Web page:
One of the intriguing elements of this book is the way it shows the competing interests of different players in Western Europe. One sees glimpses of the shifting politics of different popes, the Lombards, the Bavarians, two Frankish kings (Charlemagne and Carloman at first, before Carloman’s early death), and their neighbors, and even the Byzantines and Avars. While this work is organized according in a chronological fashion by military campaign, there is a great deal of attention paid to the diplomatic success of the Frankish kingdom, as well as the role of the Franks as the protectors of the papacy and their interests, just as the papacy was key in providing legitimacy to the Frankish monarchy in the face of competitors and even serious efforts at rebellion by their relatives in Bavaria who sought their own papal recognition of their own kingdom. The soft power of the papacy, along with the Frankish conception of realpolitik, is something that receives a great deal of attention here, showing in particular how the papacy was able to provide reinforcements and logistical support for Frankish efforts in Italy, which led to the increase of the temporal power of the pope and other religious figures, such as some early count-bishops on the border regions of Charlemagne’s empire.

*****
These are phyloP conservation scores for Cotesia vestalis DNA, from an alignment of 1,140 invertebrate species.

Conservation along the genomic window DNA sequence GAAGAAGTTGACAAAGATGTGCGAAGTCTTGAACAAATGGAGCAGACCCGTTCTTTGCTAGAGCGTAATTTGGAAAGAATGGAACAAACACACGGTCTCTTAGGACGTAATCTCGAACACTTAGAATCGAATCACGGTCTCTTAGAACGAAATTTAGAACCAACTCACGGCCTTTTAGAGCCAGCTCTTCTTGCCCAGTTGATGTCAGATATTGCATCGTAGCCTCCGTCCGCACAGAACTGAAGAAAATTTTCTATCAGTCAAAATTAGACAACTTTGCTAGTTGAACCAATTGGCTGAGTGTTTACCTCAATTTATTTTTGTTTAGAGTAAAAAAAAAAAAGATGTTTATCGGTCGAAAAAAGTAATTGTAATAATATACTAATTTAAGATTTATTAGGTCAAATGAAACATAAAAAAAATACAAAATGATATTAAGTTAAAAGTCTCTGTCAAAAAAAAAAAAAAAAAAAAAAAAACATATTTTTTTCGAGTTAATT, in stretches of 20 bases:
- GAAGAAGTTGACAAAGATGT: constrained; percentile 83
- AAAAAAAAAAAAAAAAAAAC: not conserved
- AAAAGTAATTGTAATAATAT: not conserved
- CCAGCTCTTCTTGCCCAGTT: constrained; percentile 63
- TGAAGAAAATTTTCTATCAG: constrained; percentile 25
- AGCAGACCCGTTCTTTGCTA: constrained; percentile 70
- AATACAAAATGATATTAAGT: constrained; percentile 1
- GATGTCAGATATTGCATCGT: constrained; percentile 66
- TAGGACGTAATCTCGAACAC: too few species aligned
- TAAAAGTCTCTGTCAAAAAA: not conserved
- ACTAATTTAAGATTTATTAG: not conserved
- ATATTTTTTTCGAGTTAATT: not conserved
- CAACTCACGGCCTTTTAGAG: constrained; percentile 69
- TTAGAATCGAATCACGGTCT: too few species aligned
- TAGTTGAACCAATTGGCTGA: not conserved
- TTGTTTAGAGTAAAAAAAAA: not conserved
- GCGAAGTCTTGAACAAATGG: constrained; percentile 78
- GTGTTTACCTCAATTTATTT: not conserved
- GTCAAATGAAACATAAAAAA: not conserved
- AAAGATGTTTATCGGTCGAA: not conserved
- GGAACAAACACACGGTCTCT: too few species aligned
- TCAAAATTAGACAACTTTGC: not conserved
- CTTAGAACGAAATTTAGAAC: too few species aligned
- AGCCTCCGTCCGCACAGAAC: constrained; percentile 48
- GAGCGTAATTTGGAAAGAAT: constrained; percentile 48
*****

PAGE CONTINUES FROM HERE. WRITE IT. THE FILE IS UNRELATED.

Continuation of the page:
Given the chronological order of Charlemagne’s campaigns, which start with an abortive internal revolt during the time when the Frankish kingdom was divided between Charlemagne and his brother Carloman, with whom he did not have a good relationship in Aquitaine, some clear conclusions can be drawn. For one, the complicated three-way diplomacy of Charlemagne, the Lombard kingdom, and the pope drew the Franks into an unwanted conflict when they had already embarked on an effort to conquer Saxony. Likewise, their involvement in Italy emboldened the Saxons to resist the Franks with considerable strength including the assistance of siege weapons from an unknown third party. Through the whole course of this masterful tour de force the author shows a skillful use of archeological evidence and textual evidence and an avoidance of speculation and dismissive bias against such information as we possess to reconstruct and understand the past.

Bachrach’s book is a work that ought to appeal to those students of medieval military history who wish to take a deep look at a short but dramatic period in history that covers basically the first decade of Charlemagne’s rule and the centrality of military efforts to the maintenance and expansion of the Frankish realm. The whole picture demonstrates the interest that the Frankish rulers had in consolidating rule over territories for purposes of trade and taxation and legitimacy and the avoidance of raids taken for mere booty. The strength of Carloginian authority and power appears to have been far greater than they have been given credit for, and those who are willing to see Charlemagne’s Frankish kingdom as being one of imperial continuity and restoration will find much in here to encourage a larger view of the pivotal influence of the Roman model on the successor kingdoms of the Middle Ages.

Nathan Albright
Norwich University
nathanbalbright@yahoo.com